Do you have an area of expertise? Share your advice on a blog. If travel is your area of expertise, think about what you have to offer: Are you an expert in luxury travel or budget travel? Can you share advice about certain activities like hiking or shopping? “The more specific you get, the easier it’ll be to attract an engaged audience and to earn money with your site,” advises International Living. The sites Squarespace and Wix have tips on how to create blogs and can also host them.
13. Tap Into the E-Book Business
The e-book business is a great way to earn money. You can create your own (Kindle has a guide for how to do it). Or find a book that’s already been published in print and license it to publish online. You can pay the author 8-15% royalties based on net sales or a one-time payment for the online publishing rights.
14. Set up an Online Course
Or go beyond writing an e-book and create a whole online course with tutorials, PDF downloads and videos. It’s a great way to create passive income because people will pay for the info and can go at their own pace or post questions related to the course in a dedicated group. Here’s one resource for creating and selling online courses: LearnWorlds, which makes it possible for anyone to profit from their knowledge and experience by creating an online program.
Life coaching can be done online.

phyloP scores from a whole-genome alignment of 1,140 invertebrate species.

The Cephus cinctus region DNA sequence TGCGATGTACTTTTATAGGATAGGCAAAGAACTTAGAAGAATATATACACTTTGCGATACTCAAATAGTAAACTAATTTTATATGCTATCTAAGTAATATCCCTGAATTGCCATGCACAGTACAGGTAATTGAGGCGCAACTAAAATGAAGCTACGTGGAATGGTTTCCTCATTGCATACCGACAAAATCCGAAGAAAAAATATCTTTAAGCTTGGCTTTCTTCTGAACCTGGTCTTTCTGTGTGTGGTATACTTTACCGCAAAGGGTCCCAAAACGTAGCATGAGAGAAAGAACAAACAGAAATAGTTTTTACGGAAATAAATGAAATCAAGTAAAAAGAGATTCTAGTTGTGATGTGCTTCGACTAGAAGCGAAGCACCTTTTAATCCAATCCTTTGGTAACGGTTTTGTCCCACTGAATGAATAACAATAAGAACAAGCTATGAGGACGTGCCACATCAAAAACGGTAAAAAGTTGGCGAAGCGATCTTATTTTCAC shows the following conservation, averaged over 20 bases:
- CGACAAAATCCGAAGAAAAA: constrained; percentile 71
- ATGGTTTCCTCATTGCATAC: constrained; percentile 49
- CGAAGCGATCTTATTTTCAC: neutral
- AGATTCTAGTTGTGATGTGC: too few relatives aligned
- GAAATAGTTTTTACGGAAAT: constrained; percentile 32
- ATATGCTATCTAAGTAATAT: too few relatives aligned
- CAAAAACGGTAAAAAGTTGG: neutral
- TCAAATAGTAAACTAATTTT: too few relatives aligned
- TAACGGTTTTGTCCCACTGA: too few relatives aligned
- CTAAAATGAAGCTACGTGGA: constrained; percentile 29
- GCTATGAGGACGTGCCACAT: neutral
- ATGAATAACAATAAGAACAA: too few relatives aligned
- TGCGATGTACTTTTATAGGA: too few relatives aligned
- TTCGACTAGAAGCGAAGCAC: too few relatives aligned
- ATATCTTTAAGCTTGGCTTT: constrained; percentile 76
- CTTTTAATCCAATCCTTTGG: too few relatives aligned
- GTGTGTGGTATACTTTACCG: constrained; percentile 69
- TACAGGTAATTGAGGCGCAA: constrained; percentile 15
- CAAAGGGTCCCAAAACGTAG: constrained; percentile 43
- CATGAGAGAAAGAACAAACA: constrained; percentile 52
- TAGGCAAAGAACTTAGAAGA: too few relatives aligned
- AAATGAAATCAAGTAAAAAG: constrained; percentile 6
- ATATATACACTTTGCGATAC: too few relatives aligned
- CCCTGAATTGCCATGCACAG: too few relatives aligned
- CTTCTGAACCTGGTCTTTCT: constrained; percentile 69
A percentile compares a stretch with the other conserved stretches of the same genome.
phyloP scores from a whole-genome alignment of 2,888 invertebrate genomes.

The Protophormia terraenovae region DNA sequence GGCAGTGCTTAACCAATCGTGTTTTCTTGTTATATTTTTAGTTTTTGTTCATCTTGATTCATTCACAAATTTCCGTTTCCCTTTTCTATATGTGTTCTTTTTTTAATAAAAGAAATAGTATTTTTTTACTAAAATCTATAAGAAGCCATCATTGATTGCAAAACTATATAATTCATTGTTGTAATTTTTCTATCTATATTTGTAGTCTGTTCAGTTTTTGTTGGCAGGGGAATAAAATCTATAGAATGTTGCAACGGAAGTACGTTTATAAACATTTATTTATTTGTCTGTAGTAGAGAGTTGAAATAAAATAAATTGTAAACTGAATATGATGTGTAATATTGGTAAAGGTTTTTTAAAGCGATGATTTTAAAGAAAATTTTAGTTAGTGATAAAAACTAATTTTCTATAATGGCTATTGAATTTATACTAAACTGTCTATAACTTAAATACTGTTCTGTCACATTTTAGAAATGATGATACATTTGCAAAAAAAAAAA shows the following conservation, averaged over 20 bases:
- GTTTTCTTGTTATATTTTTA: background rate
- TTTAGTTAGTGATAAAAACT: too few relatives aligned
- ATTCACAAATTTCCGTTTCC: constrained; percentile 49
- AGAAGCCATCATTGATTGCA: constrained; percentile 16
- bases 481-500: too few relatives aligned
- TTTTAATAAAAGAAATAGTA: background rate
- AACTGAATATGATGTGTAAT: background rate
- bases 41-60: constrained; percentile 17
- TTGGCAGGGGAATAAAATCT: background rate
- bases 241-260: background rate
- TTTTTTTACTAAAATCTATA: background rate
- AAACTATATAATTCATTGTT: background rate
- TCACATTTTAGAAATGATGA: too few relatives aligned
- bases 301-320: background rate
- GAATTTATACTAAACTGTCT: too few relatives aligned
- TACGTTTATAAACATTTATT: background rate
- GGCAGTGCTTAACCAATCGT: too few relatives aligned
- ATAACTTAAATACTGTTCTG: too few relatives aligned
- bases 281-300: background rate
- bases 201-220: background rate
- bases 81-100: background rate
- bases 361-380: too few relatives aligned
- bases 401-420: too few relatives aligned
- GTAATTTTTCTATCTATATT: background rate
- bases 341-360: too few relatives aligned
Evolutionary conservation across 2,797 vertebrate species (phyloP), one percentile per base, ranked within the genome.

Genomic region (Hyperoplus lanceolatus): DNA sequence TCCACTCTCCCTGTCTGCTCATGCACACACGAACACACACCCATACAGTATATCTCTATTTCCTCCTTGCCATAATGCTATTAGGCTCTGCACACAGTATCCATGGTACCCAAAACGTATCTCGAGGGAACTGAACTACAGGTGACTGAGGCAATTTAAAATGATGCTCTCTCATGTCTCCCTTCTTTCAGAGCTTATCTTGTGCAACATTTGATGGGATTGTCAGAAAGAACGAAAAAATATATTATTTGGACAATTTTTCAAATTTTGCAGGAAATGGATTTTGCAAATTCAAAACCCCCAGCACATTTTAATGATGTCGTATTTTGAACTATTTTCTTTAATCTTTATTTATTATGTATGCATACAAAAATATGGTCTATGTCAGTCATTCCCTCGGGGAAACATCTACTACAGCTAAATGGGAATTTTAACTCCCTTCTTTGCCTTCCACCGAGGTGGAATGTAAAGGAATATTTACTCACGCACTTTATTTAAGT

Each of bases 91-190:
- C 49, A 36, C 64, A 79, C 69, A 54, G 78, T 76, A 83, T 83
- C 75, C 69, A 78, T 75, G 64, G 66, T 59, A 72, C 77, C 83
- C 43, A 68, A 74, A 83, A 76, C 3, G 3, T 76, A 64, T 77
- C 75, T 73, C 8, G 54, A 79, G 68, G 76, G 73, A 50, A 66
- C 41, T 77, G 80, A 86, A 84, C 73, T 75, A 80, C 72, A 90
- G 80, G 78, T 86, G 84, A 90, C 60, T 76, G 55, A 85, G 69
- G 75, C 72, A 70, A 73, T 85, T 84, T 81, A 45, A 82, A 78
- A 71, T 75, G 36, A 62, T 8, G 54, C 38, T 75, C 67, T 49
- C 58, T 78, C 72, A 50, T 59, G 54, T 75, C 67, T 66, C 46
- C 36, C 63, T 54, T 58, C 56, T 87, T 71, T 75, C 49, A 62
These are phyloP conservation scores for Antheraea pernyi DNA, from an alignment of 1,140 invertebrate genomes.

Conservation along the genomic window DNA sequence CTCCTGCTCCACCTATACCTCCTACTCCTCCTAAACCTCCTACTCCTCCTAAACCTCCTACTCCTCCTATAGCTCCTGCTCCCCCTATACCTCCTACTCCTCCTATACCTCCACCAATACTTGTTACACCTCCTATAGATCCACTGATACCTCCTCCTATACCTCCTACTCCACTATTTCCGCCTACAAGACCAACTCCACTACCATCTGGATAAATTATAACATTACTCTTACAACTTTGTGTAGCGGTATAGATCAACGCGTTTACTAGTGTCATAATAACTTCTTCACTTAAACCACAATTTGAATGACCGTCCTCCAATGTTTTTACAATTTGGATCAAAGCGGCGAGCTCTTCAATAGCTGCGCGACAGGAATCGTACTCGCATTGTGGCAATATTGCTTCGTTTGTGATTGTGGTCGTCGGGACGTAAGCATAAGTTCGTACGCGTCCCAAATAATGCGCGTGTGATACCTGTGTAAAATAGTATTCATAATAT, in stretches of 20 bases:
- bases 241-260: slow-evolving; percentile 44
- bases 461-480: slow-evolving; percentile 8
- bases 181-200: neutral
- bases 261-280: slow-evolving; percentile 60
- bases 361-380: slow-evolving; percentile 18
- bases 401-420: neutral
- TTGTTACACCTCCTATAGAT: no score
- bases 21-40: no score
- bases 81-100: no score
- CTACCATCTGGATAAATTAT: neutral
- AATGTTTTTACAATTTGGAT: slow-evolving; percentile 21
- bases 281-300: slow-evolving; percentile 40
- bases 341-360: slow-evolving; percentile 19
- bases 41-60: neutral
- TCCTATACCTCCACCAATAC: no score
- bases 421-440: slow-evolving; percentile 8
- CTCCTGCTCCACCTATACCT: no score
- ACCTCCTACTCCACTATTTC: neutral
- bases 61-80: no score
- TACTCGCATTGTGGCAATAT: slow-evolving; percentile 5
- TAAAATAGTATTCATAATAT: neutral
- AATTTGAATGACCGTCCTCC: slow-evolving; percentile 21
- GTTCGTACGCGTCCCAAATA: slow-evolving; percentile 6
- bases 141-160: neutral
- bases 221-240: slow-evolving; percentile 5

15. Become a Life Coach (or Even a Travel Coach)
“Life coaching is a thought-provoking and creative process that helps people focus on both personal and professional goals,” advises International Living. “People use life coaching to overcome fears, boost their self-confidence, create goals and instill success-oriented habits.” You can find thousands of online training programs on how to be a life coach, and many certification programs offer an entire website setup once training is completed. If travel is your area of expertise, you can even become a travel coach. Read this story about a travel writer who became a travel coach.
16. Become an Audiobook Narrator
“Audiobooks are an increasingly popular form of entertainment. The convenience factor of smartphones has led to an industry boom,” advises International Living. “That’s creating a demand for freelance narrators.” This site has advice on learning how to become an audiobook narrator.
17. Internet Research and Surveys